I Want the World to See Haiti as I Do By Jimmy Jean-Louis Actor, Philanthropist and Activist

I think about Haiti every day. It is where my roots lie and my old memories live. Haiti is where I lived as a boy before I left for Europe with my family to start a new life far from everything I had ever known and loved. That experience taught me a way to see the world, and to understand how the world sees Haiti.
As a boy growing up in France, and later working as a model and actor, I learned about popular perceptions of my country—chronically corrosive politics, insecurity, corruption, the poorest place in the Western Hemisphere. Rather than alienate me, learning these perceptions gave me the strength to speak out and find meaningful ways to change how people see my homeland.
Jimmy Jean-LouisIn 2006, I landed the role of “The Haitian” on the NBC television series “Heroes.” This opportunity pushed me to accept and embrace the responsibility of representing Haiti and the culture of my homeland. The impact was unexpected as suddenly, and perhaps for the first time in a long time, the world could juxtapose the words Haiti and heroes in the same sentence. In 2012, I was cast as Toussaint Louverture in a film that told the story of Haiti’s greatest hero and leader of the Haitian Revolution whose military genius and political shrewdness transformed an entire society of slaves into the world’s first independent black nation.
These were positive achievements, I thought. But in my mind I couldn’t just leave it at that. I needed to do something more for my country, especially for the many young Haitians who remain the most vulnerable and excluded members of Haitian society. I was inspired to create Hollywood Unites for Haiti, a non-profit organization named after a soccer team I played for in Los Angeles called the Hollywood United Football Club. For Haitian youth, sports bring new opportunities and open their minds to the world beyond. Positive focus on Haiti has always been in short supply and I felt it was important to boost interest in youth through activities, and in turn in the country itself.
Not long after, the Pan American Development Foundation (PADF), a Washington D.C.-based organization that has worked in Haiti for more than three decades, asked me to join their campaign as a PADF Goodwill Ambassador to push to end the exploitation of children in all forms. Having learned about their long history of sustainable development in the Americas, including Haiti, I was pleased and proud to accept. The role has allowed me to raise awareness among Haitians, members of the Haitian diaspora, diplomats, U.S. members of Congress, and many others in the U.S. and abroad about the damaging effects of child exploitation.
Traveling to and from Haiti over the years, I began to notice a shift. My country was changing. I could sense hope when I spoke to people. I was inspired to think that things were getting better.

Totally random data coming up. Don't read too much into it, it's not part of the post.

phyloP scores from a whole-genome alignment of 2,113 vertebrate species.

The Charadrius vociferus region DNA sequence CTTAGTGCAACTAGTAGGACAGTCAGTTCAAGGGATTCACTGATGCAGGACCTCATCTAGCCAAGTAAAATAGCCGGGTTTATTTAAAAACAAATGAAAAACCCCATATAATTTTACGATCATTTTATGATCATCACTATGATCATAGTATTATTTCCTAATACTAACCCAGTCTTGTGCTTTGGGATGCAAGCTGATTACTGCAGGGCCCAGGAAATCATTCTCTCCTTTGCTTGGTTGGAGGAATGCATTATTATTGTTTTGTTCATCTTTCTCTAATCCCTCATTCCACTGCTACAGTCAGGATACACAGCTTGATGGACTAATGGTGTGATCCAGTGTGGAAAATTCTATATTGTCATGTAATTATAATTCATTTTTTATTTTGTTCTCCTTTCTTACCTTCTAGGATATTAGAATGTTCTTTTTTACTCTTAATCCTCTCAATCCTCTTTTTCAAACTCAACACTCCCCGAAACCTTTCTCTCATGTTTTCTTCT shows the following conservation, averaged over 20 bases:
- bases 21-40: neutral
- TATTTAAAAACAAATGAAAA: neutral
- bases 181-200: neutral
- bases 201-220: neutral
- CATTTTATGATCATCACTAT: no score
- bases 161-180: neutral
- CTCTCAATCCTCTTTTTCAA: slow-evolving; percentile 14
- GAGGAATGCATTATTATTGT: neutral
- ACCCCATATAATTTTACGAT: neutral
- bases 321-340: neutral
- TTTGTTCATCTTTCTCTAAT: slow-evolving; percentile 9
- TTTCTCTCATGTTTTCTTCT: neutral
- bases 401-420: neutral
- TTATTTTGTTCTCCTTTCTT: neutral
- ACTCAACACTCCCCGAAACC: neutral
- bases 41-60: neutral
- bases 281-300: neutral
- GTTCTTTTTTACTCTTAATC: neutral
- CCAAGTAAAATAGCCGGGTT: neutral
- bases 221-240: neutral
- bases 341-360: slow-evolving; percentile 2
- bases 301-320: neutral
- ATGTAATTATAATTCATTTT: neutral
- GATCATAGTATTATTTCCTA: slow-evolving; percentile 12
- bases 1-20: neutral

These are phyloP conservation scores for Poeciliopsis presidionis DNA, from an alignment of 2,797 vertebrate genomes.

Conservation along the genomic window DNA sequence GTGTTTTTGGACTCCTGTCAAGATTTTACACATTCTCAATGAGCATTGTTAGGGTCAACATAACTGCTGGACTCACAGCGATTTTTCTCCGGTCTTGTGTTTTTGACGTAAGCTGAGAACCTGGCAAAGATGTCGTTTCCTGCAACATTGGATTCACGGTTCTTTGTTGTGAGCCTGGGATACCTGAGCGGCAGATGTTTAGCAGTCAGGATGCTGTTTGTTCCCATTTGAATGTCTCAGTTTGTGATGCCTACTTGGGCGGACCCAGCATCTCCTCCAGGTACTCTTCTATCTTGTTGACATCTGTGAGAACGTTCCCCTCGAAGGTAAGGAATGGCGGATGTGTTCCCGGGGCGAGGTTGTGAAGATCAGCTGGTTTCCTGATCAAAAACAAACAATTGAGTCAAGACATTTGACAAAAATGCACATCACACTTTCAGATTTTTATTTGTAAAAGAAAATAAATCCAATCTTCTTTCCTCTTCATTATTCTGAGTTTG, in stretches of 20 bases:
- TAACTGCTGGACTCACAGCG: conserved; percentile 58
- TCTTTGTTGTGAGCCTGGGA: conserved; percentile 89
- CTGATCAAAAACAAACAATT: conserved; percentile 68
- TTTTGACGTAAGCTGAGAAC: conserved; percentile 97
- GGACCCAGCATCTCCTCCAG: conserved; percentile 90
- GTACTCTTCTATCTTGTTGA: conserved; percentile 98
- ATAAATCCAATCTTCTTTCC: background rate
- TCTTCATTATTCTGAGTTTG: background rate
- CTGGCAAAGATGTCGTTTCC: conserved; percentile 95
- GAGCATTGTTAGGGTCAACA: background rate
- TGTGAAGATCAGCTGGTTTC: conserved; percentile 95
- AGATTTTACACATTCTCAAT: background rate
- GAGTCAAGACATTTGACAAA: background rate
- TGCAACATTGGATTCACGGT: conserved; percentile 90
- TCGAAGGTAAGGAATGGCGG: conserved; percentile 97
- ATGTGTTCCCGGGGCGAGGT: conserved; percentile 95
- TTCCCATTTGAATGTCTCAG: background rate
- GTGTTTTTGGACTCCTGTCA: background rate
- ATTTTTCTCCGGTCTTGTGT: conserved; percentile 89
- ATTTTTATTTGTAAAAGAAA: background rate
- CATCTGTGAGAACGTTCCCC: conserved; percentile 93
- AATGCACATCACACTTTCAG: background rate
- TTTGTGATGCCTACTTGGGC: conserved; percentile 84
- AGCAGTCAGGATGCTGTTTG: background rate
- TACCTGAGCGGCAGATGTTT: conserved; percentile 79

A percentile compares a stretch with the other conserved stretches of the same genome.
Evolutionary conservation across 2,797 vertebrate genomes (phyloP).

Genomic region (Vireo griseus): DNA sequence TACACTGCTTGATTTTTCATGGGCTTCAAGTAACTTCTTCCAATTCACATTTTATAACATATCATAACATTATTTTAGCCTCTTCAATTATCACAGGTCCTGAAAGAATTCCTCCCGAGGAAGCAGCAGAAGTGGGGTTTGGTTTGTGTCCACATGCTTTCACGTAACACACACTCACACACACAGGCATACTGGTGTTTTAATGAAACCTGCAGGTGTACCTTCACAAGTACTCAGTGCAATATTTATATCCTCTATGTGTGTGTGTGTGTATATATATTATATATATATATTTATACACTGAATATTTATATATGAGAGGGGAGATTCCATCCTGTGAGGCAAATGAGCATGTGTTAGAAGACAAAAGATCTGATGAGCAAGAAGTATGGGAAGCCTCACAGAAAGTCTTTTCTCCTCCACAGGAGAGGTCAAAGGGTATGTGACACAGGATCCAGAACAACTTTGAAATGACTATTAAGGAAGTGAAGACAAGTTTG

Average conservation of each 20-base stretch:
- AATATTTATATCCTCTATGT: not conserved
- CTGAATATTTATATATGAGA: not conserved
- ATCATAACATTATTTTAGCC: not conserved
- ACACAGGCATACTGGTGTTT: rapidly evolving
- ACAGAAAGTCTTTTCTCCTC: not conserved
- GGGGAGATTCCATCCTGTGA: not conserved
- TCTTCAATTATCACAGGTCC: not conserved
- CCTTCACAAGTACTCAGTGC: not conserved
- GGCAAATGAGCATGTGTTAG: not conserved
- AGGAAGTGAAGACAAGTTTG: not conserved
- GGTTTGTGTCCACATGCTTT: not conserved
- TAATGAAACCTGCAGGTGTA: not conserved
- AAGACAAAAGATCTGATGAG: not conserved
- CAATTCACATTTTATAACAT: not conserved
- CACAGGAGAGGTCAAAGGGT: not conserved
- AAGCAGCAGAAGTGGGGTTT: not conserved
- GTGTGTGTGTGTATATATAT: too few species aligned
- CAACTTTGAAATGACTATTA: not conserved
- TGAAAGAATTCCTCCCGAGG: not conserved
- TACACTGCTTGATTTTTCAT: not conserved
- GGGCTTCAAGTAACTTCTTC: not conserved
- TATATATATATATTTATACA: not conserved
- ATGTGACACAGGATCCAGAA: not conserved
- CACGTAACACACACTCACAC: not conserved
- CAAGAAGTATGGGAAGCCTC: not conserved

Then the earthquake hit.
In those dark early days following the January 2010 disaster, I felt like everything had collapsed. Not only the buildings but worse, the human spirit of everyday Haitians. I walked among ruins in a place I did not recognize anymore. My heart broke.
Four years after that terrible tragedy, I still cannot stop thinking about Haiti. Yes, progress has been made. Thanks to the work of organizations like PADF that have partnered with the Haitian government, local organizations, and private sector service providers, the rubble no longer chokes the streets. Homes are being repaired, neighborhoods are springing back to life, and small businesses are creating new jobs. Wherever I go, I tell everyone that Haiti is open for business.
As Haitians, we must come together to foster this budding hope and ensure it continues to grow. We cannot afford to be divided as we face the challenges ahead : creating jobs, repairing damaged and building new infrastructure, eliminating child exploitation, creating after-school programs for children and youth, providing education and access to quality healthcare, reducing insecurity, developing tourism, and ensuring political stability and government transparency. We have our work cut out for us.
With Hollywood Unites for Haiti, we are working to do our part. We have built a school in Petionville’s isolated Cadet area where access to the rest of the city is difficult, and almost no basic services are available. I know this area well because it is near where I would visit my grandparents when I was a boy. Today, about 130 children of all ages are receiving free education and one hot meal a day. The school is powered by solar energy and in time we hope to make more improvements.
In partnerships with The Heart Fund, a French non-profit that fights cardiovascular disease, we are also drawing attention to the issue of healthcare access and heart disease prevention. Through our partnership, we bring heart specialists to provide specialized care to vulnerable, ill children, and perform difficult surgeries in partnership with local private clinics and doctors.
There is still a lot to accomplish in Haiti. That is why we can’t stop now. We need to create an environment that gives young Haitians access to more opportunities than we have ever had before. As we leave behind Haiti’s worst natural tragedy, I hope that we continue to engage others to move Haiti forward into an irresistible future, one where perceptions of our homeland will be what we want them to be, and when we will no longer need television characters to convince us of who we truly are.
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